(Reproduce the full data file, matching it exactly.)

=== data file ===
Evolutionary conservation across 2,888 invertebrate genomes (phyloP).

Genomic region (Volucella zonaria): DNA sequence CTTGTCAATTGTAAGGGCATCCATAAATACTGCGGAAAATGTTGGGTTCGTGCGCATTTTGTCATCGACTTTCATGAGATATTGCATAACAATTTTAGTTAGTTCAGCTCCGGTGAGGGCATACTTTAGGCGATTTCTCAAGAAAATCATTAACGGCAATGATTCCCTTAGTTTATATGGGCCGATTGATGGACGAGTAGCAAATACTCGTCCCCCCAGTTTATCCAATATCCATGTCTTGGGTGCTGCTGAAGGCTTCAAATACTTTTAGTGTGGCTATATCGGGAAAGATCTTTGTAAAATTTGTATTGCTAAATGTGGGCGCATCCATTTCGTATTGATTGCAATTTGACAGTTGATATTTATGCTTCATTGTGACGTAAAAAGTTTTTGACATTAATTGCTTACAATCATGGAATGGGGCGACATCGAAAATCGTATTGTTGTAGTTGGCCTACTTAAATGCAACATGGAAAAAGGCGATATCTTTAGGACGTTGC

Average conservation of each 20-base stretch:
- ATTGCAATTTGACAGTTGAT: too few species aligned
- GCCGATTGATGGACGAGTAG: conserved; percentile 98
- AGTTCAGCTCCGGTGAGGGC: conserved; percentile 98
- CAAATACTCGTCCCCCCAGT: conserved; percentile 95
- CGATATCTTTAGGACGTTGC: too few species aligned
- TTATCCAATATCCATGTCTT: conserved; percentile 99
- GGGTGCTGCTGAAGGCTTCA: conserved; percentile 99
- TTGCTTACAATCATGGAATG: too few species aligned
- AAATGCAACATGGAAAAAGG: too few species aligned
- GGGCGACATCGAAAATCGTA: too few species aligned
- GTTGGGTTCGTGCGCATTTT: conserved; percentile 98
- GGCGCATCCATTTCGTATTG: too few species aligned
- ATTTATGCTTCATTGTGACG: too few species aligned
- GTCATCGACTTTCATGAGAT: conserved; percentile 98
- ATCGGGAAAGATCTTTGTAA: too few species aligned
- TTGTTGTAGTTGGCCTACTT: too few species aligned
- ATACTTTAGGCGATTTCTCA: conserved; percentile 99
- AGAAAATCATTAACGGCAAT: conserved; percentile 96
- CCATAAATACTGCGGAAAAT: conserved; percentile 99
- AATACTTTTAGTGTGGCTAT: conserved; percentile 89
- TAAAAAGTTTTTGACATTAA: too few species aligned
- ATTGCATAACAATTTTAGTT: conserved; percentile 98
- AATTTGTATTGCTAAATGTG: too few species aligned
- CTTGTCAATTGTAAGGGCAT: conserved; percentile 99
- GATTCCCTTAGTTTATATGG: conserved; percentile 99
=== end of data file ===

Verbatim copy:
Evolutionary conservation across 2,888 invertebrate genomes (phyloP).

Genomic region (Volucella zonaria): DNA sequence CTTGTCAATTGTAAGGGCATCCATAAATACTGCGGAAAATGTTGGGTTCGTGCGCATTTTGTCATCGACTTTCATGAGATATTGCATAACAATTTTAGTTAGTTCAGCTCCGGTGAGGGCATACTTTAGGCGATTTCTCAAGAAAATCATTAACGGCAATGATTCCCTTAGTTTATATGGGCCGATTGATGGACGAGTAGCAAATACTCGTCCCCCCAGTTTATCCAATATCCATGTCTTGGGTGCTGCTGAAGGCTTCAAATACTTTTAGTGTGGCTATATCGGGAAAGATCTTTGTAAAATTTGTATTGCTAAATGTGGGCGCATCCATTTCGTATTGATTGCAATTTGACAGTTGATATTTATGCTTCATTGTGACGTAAAAAGTTTTTGACATTAATTGCTTACAATCATGGAATGGGGCGACATCGAAAATCGTATTGTTGTAGTTGGCCTACTTAAATGCAACATGGAAAAAGGCGATATCTTTAGGACGTTGC

Average conservation of each 20-base stretch:
- ATTGCAATTTGACAGTTGAT: too few species aligned
- GCCGATTGATGGACGAGTAG: conserved; percentile 98
- AGTTCAGCTCCGGTGAGGGC: conserved; percentile 98
- CAAATACTCGTCCCCCCAGT: conserved; percentile 95
- CGATATCTTTAGGACGTTGC: too few species aligned
- TTATCCAATATCCATGTCTT: conserved; percentile 99
- GGGTGCTGCTGAAGGCTTCA: conserved; percentile 99
- TTGCTTACAATCATGGAATG: too few species aligned
- AAATGCAACATGGAAAAAGG: too few species aligned
- GGGCGACATCGAAAATCGTA: too few species aligned
- GTTGGGTTCGTGCGCATTTT: conserved; percentile 98
- GGCGCATCCATTTCGTATTG: too few species aligned
- ATTTATGCTTCATTGTGACG: too few species aligned
- GTCATCGACTTTCATGAGAT: conserved; percentile 98
- ATCGGGAAAGATCTTTGTAA: too few species aligned
- TTGTTGTAGTTGGCCTACTT: too few species aligned
- ATACTTTAGGCGATTTCTCA: conserved; percentile 99
- AGAAAATCATTAACGGCAAT: conserved; percentile 96
- CCATAAATACTGCGGAAAAT: conserved; percentile 99
- AATACTTTTAGTGTGGCTAT: conserved; percentile 89
- TAAAAAGTTTTTGACATTAA: too few species aligned
- ATTGCATAACAATTTTAGTT: conserved; percentile 98
- AATTTGTATTGCTAAATGTG: too few species aligned
- CTTGTCAATTGTAAGGGCAT: conserved; percentile 99
- GATTCCCTTAGTTTATATGG: conserved; percentile 99